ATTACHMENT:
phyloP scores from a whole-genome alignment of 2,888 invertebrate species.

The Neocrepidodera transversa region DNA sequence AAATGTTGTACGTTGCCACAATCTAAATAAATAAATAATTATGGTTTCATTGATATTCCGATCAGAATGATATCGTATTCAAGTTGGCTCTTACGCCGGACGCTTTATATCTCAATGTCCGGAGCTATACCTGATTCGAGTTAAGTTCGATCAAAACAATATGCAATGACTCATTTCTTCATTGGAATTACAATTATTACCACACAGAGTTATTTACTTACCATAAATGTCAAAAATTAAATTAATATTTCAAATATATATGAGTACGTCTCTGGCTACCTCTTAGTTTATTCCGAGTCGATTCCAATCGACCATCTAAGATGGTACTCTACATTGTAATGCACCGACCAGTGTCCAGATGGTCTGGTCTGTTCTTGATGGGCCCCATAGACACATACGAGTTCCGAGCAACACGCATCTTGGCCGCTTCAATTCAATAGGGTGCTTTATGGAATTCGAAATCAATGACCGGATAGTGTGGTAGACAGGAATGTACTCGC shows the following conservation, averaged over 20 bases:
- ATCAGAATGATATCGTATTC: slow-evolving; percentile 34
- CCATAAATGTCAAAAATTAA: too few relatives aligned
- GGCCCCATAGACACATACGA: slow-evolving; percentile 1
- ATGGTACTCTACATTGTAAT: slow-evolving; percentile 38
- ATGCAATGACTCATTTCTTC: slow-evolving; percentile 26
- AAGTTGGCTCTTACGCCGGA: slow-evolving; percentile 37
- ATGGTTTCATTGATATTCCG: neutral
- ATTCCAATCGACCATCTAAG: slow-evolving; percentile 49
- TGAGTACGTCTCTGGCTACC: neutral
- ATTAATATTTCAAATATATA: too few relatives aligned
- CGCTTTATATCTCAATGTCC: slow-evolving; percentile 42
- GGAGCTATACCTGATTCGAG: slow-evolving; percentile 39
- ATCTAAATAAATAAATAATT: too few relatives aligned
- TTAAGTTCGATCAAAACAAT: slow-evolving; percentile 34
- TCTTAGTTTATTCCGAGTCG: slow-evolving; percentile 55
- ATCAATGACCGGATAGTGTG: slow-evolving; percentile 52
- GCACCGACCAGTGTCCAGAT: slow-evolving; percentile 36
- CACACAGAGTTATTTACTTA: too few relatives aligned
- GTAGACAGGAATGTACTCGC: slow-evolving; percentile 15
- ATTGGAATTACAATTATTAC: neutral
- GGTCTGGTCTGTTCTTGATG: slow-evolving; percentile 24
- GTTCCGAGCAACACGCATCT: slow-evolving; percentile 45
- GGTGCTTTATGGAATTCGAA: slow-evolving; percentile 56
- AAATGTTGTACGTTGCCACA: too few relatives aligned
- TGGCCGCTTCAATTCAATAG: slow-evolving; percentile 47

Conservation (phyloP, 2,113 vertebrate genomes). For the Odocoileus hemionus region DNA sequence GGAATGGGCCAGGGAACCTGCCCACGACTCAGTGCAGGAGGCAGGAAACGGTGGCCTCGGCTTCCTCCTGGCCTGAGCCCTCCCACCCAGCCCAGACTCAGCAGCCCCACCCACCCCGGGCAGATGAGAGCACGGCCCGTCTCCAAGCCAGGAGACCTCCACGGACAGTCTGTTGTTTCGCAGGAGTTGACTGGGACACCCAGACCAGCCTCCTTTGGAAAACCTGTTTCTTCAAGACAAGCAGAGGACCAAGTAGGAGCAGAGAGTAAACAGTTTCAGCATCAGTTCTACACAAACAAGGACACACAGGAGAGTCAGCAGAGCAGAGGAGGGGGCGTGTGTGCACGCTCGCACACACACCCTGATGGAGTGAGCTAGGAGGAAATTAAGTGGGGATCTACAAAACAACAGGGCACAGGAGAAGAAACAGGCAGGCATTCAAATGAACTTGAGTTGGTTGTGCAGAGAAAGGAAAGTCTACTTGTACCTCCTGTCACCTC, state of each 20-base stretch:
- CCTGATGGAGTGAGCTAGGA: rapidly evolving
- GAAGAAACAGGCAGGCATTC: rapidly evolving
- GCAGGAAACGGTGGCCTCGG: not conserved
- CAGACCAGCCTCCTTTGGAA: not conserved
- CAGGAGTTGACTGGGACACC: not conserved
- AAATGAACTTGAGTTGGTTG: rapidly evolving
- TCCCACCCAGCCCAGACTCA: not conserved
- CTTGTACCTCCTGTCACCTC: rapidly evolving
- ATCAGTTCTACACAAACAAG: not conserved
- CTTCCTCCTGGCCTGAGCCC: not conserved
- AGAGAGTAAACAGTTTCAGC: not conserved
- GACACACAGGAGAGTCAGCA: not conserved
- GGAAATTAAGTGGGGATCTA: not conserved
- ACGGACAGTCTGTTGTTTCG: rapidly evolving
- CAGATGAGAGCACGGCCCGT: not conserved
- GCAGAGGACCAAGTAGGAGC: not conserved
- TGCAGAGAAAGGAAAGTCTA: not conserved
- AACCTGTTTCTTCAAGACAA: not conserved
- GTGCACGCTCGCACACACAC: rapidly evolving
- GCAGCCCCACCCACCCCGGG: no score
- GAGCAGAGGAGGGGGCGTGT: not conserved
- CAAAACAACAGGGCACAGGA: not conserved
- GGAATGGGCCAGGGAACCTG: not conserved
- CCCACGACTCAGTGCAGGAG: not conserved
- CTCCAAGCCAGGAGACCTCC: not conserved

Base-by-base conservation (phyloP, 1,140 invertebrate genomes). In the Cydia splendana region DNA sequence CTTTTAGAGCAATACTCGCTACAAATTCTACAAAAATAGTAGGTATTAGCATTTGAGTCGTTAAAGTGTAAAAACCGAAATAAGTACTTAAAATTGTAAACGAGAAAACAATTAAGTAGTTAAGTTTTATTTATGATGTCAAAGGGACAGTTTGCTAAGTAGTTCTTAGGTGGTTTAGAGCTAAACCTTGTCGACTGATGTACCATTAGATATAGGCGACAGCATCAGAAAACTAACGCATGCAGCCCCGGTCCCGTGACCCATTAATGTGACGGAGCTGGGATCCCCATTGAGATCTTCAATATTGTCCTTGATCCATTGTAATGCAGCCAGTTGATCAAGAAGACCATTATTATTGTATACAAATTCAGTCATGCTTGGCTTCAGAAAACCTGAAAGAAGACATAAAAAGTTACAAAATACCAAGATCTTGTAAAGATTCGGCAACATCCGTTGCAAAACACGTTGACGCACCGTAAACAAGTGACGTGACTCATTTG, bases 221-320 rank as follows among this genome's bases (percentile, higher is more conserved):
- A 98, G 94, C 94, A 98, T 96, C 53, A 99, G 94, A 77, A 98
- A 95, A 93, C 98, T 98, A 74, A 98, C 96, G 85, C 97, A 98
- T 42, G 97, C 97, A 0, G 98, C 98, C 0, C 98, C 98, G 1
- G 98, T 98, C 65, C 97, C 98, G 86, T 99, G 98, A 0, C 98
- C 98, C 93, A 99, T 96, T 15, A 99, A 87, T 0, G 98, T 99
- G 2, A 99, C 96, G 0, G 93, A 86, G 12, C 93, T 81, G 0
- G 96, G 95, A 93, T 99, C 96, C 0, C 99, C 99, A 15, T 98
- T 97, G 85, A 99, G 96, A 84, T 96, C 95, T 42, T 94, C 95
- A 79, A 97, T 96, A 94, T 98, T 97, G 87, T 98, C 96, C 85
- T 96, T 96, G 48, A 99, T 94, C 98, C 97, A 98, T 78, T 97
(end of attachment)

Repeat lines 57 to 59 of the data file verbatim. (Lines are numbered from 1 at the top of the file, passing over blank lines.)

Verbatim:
- T 42, G 97, C 97, A 0, G 98, C 98, C 0, C 98, C 98, G 1
- G 98, T 98, C 65, C 97, C 98, G 86, T 99, G 98, A 0, C 98
- C 98, C 93, A 99, T 96, T 15, A 99, A 87, T 0, G 98, T 99